Bhagavad Gita Through Science

Dear Readers, I think most of you know very well that Bhagavad Gita is one of the most popular holy books all over the world. It’s a 700 verse Hindu scripture which is a part of the longest epic of the world, the Mahabharata. Though it’s a holy book of Hindus but this is well accepted all over the world irrespective of religions. So, there should be some reasons behind this maybe you are thinking, it’s because of the ultimate spiritualism of the human beings and the verses are quite realistic which give most of the answers even all the answers about the philosophy of life. But, the problem is people also think there is a very old bitter relationship between science and spirituality. If anyone of you have read this book you might have got answers to some questions you wanted to know about you, your existence and everything related to it. Now I’ll portray a different image of this holy book which will be envisioned as an ultimate science coming out from the immense spiritualism.

Yes!! Bhagavad Gita told up a lot about science which are till now decoded very less but still at some point of view you will definitely start to think that scientific realization has overcome the holiness of this book. Here we will discuss two very well-known topics which are very popular and well established. We will enjpy today’s blog with some verses too.

1. Lotus Flower Effect

ब्रह्मण्याधाय कर्माणि सङ्गं त्यक्त्वा करोति : |

लिप्यते पापेन पद्मपत्रमिवाम्भसा || 10||

                                                    (Chapter 5, Verse 10, Bhagavad Gita)

(brahmaṇyādhāya karmāṇi saṅgaṁ tyaktvā karoti yaḥ
lipyate na sa pāpena padma-patram ivāmbhasā)

This means, those who dedicate their actions to God, abandoning all attachment, remain untouched by sin, just as a lotus leaf is untouched by water.

The sacred lotus, Nilumbo nucifera, a flowering plant, is very important for in practices of the Hinduism and Buddhism. It’s revered due to the striking pink or white that remains free of dirt even after having seen submerged in muddy river or pond water. That’s the main idea of purity of soul as well as it gives the idea of superhydrophobicity.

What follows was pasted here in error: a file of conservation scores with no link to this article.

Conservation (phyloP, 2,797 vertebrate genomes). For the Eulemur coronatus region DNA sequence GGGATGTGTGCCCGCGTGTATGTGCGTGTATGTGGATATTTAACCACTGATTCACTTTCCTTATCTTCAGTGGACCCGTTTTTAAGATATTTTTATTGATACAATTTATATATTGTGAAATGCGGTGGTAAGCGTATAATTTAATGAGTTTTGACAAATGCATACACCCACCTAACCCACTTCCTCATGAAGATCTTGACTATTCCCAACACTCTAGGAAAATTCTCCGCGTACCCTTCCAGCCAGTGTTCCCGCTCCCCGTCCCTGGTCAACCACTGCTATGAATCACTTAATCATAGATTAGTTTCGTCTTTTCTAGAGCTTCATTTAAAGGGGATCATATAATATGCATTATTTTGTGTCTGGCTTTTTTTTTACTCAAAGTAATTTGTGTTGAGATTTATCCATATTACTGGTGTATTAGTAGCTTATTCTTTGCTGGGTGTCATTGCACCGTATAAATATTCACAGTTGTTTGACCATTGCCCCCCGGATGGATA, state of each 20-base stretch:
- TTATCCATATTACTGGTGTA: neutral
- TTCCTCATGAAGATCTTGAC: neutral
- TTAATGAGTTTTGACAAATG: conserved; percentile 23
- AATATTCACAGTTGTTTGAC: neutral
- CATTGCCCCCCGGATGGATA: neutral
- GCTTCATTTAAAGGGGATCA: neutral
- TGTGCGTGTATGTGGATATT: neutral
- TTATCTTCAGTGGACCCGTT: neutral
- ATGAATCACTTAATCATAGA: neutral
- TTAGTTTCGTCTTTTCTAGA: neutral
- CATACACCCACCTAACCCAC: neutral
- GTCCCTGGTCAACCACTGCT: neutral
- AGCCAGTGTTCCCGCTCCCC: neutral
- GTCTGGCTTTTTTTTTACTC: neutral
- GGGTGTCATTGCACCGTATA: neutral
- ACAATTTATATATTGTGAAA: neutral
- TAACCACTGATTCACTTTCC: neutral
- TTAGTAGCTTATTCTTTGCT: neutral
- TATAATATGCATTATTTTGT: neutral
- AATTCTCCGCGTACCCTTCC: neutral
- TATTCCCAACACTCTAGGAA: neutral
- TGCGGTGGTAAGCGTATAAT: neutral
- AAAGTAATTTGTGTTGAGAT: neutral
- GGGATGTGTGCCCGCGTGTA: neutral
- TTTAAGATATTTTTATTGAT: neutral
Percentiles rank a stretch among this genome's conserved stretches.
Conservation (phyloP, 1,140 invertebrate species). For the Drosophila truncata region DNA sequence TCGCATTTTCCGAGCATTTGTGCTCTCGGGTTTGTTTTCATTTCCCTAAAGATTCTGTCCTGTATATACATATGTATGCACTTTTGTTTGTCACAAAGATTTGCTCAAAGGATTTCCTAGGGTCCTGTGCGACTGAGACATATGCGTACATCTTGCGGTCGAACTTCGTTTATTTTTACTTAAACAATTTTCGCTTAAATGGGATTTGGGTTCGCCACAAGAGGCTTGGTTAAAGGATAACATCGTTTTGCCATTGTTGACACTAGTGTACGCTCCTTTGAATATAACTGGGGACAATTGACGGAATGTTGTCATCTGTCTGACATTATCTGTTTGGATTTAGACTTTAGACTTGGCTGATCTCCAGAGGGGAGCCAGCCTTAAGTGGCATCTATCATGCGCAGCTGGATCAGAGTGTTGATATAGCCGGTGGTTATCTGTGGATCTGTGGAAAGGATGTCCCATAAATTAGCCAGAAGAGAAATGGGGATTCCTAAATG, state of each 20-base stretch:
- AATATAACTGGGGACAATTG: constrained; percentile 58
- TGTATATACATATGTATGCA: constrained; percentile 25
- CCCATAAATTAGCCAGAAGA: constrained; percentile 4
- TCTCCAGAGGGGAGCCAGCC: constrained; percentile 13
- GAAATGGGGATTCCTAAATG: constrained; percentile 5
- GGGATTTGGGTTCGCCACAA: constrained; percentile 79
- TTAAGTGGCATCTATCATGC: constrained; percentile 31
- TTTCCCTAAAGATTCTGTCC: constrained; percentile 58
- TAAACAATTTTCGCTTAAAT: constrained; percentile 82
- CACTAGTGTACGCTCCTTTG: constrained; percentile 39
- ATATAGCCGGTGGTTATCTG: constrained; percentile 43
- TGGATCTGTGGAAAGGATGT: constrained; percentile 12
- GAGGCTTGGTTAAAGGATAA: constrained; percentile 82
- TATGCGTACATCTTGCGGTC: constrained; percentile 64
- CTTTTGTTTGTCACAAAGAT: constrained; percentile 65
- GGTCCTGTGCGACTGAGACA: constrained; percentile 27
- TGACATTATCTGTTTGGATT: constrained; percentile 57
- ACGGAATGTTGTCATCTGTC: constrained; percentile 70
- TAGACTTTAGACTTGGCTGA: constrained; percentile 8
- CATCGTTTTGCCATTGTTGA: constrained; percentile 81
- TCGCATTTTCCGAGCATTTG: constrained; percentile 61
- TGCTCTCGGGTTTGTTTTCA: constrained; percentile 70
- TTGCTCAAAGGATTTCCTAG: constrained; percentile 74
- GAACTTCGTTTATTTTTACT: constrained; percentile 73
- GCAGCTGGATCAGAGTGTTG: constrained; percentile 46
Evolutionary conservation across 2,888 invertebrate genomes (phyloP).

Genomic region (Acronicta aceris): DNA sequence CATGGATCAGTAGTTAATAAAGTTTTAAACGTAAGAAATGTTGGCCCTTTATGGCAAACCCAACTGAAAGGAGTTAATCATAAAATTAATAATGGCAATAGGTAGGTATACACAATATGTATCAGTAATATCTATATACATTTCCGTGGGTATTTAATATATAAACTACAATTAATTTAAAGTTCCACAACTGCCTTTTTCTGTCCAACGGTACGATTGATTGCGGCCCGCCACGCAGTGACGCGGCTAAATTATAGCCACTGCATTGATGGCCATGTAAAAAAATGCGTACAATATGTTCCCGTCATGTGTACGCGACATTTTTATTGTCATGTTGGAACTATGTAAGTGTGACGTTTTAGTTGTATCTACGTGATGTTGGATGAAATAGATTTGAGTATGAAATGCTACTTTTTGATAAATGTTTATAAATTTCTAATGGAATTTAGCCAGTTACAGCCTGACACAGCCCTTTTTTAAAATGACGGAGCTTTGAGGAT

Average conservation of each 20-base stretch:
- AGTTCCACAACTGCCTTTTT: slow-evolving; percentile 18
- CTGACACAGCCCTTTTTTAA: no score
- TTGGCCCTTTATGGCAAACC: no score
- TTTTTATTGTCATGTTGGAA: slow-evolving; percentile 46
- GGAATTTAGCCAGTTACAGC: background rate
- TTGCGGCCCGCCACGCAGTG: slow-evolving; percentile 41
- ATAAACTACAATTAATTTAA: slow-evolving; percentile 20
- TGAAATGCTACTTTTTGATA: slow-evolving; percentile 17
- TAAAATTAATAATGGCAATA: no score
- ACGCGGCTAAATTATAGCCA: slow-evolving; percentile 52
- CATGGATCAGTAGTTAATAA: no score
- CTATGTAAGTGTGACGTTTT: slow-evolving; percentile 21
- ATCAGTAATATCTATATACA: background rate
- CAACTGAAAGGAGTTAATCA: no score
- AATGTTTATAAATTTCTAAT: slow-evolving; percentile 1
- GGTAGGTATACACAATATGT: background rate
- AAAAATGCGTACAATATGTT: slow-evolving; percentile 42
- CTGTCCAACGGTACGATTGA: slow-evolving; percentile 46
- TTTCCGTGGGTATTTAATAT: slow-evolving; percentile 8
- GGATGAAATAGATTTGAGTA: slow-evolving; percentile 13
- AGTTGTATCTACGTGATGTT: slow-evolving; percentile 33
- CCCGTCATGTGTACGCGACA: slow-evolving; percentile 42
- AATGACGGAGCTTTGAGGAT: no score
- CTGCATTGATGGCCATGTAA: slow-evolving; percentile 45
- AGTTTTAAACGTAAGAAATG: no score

The high surface tension of water causes droplets to assume a nearly spherical shape, since a sphere has a minimal surface area, and this shape, therefore, minimizes the solid-liquid surface energy. On contact of liquid with a surface, adhesion forces result in wetting of the surface. Either complete or incomplete wetting may occur depending on the structure of the surface and the fluid tension of the droplet. The cause of self-cleaning properties is the hydrophobic water-repellent double structure of the waxy surface. This enables the contact area and the adhesion force between surface and droplet to be significantly reduced, resulting in a self-cleaning process. The epidermis of the lotus plant possesses papillae 10 μm to 20 μm in height and 10 μm to 15 μm in width on which the so-called epicuticular waxes are imposed. These superimposed waxes are hydrophobic and form the second layer of the double structure. Nanosized air space between the waxy bumps attached causes the extra repulsion between drops that results in contact angle more than 150°. This biochemical property is responsible for the functioning of the water repellency of the surface. Some plants show contact angles up to 160° and are called ultra-hydrophobic, meaning that only 2–3% of the surface of a droplet (of typical size) is in contact. Plants with a double structured surface like the lotus can reach a contact angle of 170°, whereby the droplet’s contact area is only 0.6%. All this leads to a self-cleaning effect.

Dirt particles with an extremely reduced contact area are picked up by water droplets and are thus easily cleaned off the surface. If a water droplet rolls across such a contaminated surface the adhesion between the dirt particles, irrespective of its chemistry, and the droplet is higher than between the particle and the surface. This is known as the famous Lotus Leaf Effect. This cleaning effect has been demonstrated in common materials such as stainless steel when a superhydrophobic surface is produced.

2. Energy Conservation

भूमिरापोऽनलो वायु: खं मनो बुद्धिरेव |

अहङ्कार इतीयं मे भिन्ना प्रकृतिरष्टधा || 4||

                                                         (Chapter 7, Verse 4, Bhagavad Gita)

(bhūmir-āpo ’nalo vāyuḥ khaṁ mano buddhir eva cha